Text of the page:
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Evaluation of intraocular pressure in penetrating keratoplasty

Poster Details

First Author: A.Cabugueira PORTUGAL

Co Author(s):    V. Lemos   A. Vicente   R. Flores   T. Gomes   F. Fernandes   M. Reina

Abstract Details


The authors aim to evaluate the intraocular pressure (IOP) before and after penetrating keratoplasty (PK).


Several complications can occur after PK. Glaucoma is one of most important complications because it could cause optic disc damage and graft failure.


Retrospective, nonrandomized study. Evaluated 170 eyes followed in Corneal Department of a tertiary hospital, who underwent PK in the context of several pathologies. Past medical and ocular history, visual acuity and IOP before and after surgery (one week, one month, three months, six months and one year) were registered. The sample was divided into two groups according to the diagnosis of glaucoma before surgery.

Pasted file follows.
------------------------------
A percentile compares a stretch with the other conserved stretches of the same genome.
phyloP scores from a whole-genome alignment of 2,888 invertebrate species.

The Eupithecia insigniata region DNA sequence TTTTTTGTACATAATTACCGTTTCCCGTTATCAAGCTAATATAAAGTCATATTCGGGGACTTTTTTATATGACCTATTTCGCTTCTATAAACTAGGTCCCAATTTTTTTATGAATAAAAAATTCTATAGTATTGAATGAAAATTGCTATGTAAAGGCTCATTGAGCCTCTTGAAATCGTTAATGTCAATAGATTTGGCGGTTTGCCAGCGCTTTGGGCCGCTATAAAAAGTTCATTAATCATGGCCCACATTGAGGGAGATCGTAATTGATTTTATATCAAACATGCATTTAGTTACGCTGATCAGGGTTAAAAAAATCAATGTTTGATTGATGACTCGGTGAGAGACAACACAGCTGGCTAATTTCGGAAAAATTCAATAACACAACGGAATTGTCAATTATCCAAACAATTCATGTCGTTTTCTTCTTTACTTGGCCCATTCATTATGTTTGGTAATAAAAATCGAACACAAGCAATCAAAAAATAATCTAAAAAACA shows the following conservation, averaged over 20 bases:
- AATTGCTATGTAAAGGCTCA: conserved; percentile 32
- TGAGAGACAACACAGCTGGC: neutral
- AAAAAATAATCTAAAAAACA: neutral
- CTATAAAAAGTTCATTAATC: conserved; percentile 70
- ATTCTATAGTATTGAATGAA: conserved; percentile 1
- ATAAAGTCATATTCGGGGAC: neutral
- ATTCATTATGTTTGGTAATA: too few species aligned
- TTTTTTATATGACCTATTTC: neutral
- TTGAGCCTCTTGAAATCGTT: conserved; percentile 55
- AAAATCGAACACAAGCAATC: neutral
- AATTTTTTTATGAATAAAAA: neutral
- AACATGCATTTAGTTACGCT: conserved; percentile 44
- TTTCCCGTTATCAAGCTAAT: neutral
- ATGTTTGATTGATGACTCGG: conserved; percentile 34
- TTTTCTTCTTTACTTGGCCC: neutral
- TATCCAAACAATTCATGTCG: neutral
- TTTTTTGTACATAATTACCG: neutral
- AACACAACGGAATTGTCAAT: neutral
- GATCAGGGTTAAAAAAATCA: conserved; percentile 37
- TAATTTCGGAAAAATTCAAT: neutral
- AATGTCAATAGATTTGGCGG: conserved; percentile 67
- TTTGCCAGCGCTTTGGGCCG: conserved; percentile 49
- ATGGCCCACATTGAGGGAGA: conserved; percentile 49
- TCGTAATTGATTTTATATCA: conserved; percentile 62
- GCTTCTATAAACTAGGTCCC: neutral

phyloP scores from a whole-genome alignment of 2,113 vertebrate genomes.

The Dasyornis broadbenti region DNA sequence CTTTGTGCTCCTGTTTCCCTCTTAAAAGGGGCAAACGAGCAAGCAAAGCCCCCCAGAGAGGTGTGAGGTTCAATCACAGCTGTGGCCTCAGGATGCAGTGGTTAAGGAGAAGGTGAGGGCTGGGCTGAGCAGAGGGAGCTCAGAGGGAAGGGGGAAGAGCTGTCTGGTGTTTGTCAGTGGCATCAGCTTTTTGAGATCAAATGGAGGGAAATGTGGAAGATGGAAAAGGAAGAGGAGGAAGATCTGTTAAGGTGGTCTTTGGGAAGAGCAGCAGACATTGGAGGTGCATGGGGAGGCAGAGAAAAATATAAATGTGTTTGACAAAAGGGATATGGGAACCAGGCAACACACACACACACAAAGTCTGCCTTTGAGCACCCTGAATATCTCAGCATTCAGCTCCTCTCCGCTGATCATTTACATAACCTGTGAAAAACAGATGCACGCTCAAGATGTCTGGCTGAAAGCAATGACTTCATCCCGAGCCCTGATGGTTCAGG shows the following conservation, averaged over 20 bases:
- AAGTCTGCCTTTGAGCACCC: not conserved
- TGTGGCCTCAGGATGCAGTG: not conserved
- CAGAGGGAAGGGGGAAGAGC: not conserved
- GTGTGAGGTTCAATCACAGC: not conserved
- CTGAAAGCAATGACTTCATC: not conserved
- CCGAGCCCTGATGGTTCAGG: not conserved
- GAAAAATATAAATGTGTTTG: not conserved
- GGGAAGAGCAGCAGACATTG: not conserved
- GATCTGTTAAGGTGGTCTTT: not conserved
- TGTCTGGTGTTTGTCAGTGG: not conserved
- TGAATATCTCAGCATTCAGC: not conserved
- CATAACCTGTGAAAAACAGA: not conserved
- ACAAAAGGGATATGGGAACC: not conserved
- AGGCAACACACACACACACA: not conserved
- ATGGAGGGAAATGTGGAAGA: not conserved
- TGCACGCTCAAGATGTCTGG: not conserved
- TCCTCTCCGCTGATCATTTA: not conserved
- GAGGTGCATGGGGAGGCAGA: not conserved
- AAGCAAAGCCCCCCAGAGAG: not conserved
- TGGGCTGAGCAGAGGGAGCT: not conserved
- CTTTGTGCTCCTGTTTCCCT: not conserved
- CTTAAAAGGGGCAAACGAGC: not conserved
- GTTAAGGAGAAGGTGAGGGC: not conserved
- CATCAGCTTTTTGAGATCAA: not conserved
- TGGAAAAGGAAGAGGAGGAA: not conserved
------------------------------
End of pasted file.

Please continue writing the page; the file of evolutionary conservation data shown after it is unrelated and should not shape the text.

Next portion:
Mean age of 61.21±19.2 years, 52.4% male subjects and 24.1% had glaucoma. The indications for PK were: bullous keratopathy (37.1%), keratoconus (24.7%), nonspecific opacity (23.5%), infected ulcer (4.7%), Fuchs dystrophy (4.7%) and perforation (2.9%). When comparing IOP between glaucoma group and group without glaucoma, before PK (18.90mmHg±5.58 vs. 14.61±3.23), first week (17 vs. 22.79±9.46 vs. 54±1.04), three months (21.72±8.26 vs. 17.27±6.40) and six months (20.44±6.98 vs. 16.78±4.91), there was statistically significant difference. However, one year after surgery the difference between groups is not statistically significant (19.41±4.93 vs. 18.80±6.37; p=0.6).


Several factors must be considered for PK. Presence of glaucomatous optic neuropathy should be considered, because these patients are more prone to increased IOP and may cause graft failure. Regular monitoring of IOP is essential, allowing the identification of its rise and establishment of appropriate early treatment.

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